Article

The need for family meals.

University of Alabama at Birmingham, USA.
Journal of the American Dietetic Association (Impact Factor: 3.92). 03/2006; 106(2):218-9. DOI: 10.1016/j.jada.2005.12.023
Source: PubMed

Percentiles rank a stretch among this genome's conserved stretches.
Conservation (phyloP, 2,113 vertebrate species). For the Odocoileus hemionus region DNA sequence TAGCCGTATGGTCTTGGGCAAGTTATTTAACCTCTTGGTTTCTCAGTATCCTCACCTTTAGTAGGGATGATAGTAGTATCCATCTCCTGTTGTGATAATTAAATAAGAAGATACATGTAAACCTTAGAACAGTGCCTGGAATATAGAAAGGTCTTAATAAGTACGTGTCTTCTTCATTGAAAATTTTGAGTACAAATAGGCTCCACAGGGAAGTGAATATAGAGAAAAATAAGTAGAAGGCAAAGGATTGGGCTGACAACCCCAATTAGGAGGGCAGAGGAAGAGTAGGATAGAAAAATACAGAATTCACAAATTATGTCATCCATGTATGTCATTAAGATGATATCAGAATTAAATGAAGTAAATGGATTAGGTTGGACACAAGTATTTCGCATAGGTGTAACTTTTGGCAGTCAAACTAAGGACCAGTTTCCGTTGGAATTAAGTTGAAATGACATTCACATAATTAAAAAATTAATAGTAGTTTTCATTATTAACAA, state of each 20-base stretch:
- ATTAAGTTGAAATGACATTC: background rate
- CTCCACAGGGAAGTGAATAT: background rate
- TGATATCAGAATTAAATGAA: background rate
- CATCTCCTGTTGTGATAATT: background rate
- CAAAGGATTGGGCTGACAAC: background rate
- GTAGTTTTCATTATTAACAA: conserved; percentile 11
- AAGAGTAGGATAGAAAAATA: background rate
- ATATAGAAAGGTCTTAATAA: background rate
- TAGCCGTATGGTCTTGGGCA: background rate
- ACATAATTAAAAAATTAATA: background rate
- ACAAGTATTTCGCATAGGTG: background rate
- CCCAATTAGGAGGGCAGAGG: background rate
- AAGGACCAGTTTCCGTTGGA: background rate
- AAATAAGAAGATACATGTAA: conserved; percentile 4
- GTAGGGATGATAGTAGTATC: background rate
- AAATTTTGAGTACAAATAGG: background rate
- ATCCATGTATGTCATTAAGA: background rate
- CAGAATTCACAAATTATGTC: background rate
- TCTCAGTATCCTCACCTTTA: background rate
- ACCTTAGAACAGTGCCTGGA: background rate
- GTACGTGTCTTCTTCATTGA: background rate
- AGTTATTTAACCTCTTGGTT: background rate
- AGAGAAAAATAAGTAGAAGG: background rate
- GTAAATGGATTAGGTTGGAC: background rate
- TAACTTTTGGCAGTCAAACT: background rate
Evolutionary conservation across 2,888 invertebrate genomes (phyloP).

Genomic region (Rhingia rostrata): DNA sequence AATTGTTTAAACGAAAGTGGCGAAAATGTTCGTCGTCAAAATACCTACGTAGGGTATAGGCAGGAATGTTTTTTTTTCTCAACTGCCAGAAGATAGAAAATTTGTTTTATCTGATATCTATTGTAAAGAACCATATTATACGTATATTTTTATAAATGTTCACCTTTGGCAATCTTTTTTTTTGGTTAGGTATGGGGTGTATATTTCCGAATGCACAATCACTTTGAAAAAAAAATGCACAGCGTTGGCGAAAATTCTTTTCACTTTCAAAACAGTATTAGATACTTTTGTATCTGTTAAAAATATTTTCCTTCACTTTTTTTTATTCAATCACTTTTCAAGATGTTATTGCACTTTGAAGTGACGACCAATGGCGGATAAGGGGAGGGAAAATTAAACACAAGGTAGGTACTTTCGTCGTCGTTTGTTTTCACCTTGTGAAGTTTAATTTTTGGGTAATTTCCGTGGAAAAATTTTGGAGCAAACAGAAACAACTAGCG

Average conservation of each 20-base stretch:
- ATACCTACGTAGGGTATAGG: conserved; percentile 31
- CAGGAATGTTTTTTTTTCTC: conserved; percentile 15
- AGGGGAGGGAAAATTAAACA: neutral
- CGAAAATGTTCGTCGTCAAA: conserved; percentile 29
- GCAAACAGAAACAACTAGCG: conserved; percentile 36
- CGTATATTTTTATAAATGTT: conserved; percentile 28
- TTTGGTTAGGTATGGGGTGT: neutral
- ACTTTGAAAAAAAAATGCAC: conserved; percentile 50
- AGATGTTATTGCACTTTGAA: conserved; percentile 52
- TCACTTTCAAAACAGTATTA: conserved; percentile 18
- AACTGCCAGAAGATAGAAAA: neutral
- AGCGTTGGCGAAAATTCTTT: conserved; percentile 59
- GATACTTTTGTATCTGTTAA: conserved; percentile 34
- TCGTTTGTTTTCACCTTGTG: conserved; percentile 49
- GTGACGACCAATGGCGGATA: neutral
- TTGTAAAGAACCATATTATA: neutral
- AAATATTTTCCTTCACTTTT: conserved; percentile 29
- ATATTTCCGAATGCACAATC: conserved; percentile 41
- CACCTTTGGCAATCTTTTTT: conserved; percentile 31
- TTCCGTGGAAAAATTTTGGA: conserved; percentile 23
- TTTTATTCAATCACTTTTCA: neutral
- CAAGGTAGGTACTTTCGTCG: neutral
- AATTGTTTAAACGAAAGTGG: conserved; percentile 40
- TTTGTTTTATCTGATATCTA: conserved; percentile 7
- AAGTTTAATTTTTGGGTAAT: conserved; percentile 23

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    ABSTRACT: Title: The family meal: somewhat more than eating together The family can exert a strong influence on children's diet and eating behaviors, which, in turn, may have an impact on their weight status. Since the dawn of time, the dining table has been the nexus of family interaction. The simple act of sharing meals solidifies the family identity and family ties by modeling a wide range of learned behavioural patterns. One of the groups most affected in this respect are adolescents. Researchers have shown that family meals are associated with improved dietary intake. A higher frequency of family meals is associated with a greater intake of fruits, vegetables, grains and calcium-rich products, and negatively associated with consumption of fried foods and soft drinks. Family meals have also been shown to contribute to the development of regular eating habits and positive psychosocial functioning and to improvements in language and literacy. In addition, family meals have been associated with reduced risk-taking behav- iours such as smoking and alcohol and drug use, as well as better school performance.
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